For the last 6 months I’ve been saying I was going to write a series of posts around the topics of slow boot slow logon (SBSL) and how to use xperf, but stuff kept coming up. While I kept missing the boat some other awesome engineers totally ate my lunch on this topic and posted them online, but we’ll get to those. This post is really going to aggregate all the posts that are out there in an easy one stop shop to them, fill in some gaps and get you started on troubleshooting your boot time.
Slow Boot Slow Logon All Up In The End Users Face
A huge impact to a user’s perception of how well a system performs is their actual logon experience. I frequently hear stories while I’m with customers where the user comes in, turns on their computer, starts the login process and then goes to get coffee while the system does whatever it needs to do. When they get back it’s usually done. A shiver goes up my spine. Don’t think this is a big deal? This is costing you money! Some of the folks in CTS put together an awesome graph so you can calculate just how much money is being lost. So what is your boot time? 1 minute? 5 minutes? 10 minutes? I’ll keep going. PFE is here to help. First and foremost we have a Windows Desktop Risk Assessement Program service, or WDRAP for short, if you are a Premier member. Simply contact your TAM and tell them you cannot live another minute with out it and say this post said so. Don’t have a Premier contract?
Contact this blog and I’ll do my best to get you in touch with the right people so you can. Until then follow this post by CTS to define how long your boot process is for now.
A Tool Called Xperf
As SNL’s Stefon would say, xperf has everything; graphical charts, ability to do stack tracing, process lifetimes, Spud Webb (kidding), and so much more. Xperf is a FREE tool that is part of the Windows Performance Tool Kit. This CTS post walks you through where you can get the install but I want to point out tip. When select the components to install, you can deselect everything besides the Windows Performance Tool Kit and if you want to install this on other machines, the Redistributable package.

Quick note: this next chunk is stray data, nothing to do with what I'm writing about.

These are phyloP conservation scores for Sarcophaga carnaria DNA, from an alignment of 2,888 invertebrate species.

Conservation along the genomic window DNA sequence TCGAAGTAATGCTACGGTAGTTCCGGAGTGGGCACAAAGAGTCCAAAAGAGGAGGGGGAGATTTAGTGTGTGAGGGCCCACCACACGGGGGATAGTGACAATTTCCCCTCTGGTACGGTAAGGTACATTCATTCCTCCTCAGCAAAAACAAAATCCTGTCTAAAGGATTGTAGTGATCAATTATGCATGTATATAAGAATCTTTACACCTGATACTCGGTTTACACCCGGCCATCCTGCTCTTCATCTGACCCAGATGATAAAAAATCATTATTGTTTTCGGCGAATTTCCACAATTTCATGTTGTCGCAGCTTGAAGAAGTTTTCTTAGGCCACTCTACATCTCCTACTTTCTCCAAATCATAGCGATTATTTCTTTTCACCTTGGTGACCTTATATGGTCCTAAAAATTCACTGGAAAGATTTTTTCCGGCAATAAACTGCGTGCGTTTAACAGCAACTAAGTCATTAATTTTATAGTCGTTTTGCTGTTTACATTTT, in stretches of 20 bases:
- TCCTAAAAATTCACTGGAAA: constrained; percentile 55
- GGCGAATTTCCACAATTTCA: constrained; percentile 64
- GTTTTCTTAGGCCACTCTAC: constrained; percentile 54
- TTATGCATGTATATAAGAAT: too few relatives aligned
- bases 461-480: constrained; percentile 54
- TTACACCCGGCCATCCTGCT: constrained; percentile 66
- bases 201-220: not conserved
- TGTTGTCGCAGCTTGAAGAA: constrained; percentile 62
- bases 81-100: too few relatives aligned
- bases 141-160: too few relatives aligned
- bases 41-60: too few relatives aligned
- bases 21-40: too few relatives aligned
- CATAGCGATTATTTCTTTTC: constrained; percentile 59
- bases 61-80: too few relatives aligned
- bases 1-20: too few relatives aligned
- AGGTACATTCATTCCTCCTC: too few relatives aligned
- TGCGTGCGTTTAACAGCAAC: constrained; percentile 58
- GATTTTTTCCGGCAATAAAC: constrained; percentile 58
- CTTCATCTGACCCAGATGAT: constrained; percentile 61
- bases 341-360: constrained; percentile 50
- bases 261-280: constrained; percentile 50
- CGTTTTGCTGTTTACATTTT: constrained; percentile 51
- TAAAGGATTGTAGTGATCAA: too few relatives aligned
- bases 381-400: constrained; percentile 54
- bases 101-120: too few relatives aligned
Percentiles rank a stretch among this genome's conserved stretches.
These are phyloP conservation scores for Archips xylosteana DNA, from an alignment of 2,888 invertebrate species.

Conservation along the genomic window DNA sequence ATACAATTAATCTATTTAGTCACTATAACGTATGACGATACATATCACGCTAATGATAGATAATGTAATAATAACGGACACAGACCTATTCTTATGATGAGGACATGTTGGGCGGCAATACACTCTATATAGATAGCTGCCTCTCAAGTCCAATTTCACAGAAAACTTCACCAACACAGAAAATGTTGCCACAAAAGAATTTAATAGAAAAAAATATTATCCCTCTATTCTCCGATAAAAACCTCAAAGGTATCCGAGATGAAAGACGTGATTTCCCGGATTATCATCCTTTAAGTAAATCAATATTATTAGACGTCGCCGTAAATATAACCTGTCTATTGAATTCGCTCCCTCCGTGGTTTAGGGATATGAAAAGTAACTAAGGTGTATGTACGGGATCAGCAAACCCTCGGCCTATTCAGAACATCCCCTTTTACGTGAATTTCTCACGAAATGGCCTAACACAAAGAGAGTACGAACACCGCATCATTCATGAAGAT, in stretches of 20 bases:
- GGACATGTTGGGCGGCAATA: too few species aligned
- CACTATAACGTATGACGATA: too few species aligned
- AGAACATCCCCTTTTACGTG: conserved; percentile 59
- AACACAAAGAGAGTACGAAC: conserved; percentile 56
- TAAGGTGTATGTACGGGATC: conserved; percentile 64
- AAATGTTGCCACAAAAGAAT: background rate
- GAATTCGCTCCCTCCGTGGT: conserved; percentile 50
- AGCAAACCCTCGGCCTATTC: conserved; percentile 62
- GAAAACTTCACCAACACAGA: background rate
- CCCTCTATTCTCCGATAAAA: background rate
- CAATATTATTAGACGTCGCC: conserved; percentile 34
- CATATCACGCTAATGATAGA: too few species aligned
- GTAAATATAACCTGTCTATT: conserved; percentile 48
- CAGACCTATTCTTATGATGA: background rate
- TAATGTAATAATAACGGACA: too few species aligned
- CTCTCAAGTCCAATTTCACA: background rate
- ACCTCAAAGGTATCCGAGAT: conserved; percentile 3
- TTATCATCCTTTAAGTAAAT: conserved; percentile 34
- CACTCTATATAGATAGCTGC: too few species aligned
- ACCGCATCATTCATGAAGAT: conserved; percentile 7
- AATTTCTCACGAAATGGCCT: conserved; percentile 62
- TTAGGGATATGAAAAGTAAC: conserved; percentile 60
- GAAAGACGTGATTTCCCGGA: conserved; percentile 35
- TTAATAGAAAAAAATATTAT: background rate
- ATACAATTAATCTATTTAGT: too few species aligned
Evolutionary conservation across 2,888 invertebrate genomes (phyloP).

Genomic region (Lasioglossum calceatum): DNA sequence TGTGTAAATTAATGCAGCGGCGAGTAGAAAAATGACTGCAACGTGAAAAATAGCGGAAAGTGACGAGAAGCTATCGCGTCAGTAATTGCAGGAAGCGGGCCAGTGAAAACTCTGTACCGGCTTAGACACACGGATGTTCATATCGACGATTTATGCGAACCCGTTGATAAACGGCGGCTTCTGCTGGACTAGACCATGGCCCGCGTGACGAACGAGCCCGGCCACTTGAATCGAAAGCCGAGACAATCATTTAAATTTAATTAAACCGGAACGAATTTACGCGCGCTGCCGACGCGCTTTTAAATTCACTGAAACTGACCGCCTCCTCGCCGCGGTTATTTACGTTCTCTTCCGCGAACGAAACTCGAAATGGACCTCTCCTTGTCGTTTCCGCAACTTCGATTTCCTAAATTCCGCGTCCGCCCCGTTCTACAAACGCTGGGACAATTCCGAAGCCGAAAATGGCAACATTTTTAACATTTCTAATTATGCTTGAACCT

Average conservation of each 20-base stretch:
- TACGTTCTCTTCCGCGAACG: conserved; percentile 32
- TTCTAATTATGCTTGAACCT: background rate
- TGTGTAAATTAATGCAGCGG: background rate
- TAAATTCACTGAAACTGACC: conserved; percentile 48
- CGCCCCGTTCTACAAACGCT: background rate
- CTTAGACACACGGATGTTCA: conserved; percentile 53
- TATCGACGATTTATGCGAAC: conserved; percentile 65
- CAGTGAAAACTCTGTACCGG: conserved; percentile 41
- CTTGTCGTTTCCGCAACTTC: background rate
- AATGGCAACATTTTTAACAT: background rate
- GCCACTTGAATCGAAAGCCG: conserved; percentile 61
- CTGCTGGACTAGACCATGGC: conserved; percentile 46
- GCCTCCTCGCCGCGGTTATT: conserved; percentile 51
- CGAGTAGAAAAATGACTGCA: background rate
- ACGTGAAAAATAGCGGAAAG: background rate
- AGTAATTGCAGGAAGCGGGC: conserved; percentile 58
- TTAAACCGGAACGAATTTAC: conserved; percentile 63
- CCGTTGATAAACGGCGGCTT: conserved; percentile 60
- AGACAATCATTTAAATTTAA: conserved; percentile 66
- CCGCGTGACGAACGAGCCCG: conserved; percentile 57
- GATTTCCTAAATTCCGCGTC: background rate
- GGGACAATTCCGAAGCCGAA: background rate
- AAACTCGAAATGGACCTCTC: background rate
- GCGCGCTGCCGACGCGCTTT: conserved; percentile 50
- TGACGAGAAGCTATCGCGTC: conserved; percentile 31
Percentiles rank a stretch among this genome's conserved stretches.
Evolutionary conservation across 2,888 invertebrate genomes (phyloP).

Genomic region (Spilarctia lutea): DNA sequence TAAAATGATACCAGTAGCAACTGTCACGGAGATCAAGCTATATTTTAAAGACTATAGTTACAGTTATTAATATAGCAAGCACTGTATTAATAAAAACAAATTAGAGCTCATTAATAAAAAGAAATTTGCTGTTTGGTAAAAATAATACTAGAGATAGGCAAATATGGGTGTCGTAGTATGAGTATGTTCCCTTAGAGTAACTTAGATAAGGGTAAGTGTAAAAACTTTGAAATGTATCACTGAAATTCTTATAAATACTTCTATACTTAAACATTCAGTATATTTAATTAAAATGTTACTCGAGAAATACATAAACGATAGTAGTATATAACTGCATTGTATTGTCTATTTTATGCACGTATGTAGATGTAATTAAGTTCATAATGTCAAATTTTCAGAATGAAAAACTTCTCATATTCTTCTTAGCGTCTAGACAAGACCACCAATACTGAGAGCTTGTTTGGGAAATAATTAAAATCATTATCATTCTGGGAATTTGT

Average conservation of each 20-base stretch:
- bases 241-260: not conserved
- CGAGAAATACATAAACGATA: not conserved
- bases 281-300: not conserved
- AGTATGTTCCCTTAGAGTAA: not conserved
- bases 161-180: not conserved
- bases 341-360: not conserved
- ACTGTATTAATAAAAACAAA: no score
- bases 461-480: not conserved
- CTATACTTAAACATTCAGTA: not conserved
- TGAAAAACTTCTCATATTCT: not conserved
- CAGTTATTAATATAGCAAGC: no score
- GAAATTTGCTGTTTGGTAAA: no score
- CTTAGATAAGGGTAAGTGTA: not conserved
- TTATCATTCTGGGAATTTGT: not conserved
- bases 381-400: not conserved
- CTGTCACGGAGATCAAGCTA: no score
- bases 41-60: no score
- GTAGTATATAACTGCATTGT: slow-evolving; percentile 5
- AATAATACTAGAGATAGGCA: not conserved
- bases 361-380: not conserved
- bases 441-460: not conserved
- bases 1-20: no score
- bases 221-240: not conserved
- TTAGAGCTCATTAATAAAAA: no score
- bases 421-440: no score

Time To Take A Trace
If you are following the CTS guide from above (you should be), you will take a boot trace with the following command, xbootmgr -trace boot -traceflags base+latency+dispatcher -stackwalk profile+cswitch+readythread -notraceflagsinfilename -postbootdelay 10
Once it’s done open the trace with Xperf view. Here is some hints in what to look for during your analysis. Got it? Alright I’ll get you started with a few tips. First scroll down to the bottom and look for a graph called “Boot Phases” It should look something like this.
A few things should should jump out at you, first the boot process is broken out into very distinct phases. CTS did an AMAZING job of breaking them out, you can read about it here. Something else to notice, the red arrow is a dead giveaway, that seems like a major part of our boot time is spent during the Winlogon session. Now we have something to target in trying to reduce our boot time. Finally you should notice that we can tell exactly how long our boot time is taking, 119 seconds.
Other things to look for is the Services chart. You’ll want to look for any services that seem to be running longer than the other services. Here is an example.
There are many things wrong with this but the one that really should stick out is the sftlist which is….APP-V. This is fixed in a hotfix, http://support.microsoft.com/kb/2571168. I documented this entire process over here.
Alright one last hint, in CPU keep an eye out for large spikes or things that look intersting like “teeth”. Constant rows of spikes are not good. Here is another example.
Look at those spikes. Something is going on there. The CTS guys have compilied a list of some common root causes that you can read about here.
A tip I would give is the more traces you take and look at, the better you will get at them. You will see things that don’t seem normal quickly. If this is a topic of interst to the community I can write some future posts of SBSL and what the root causes were.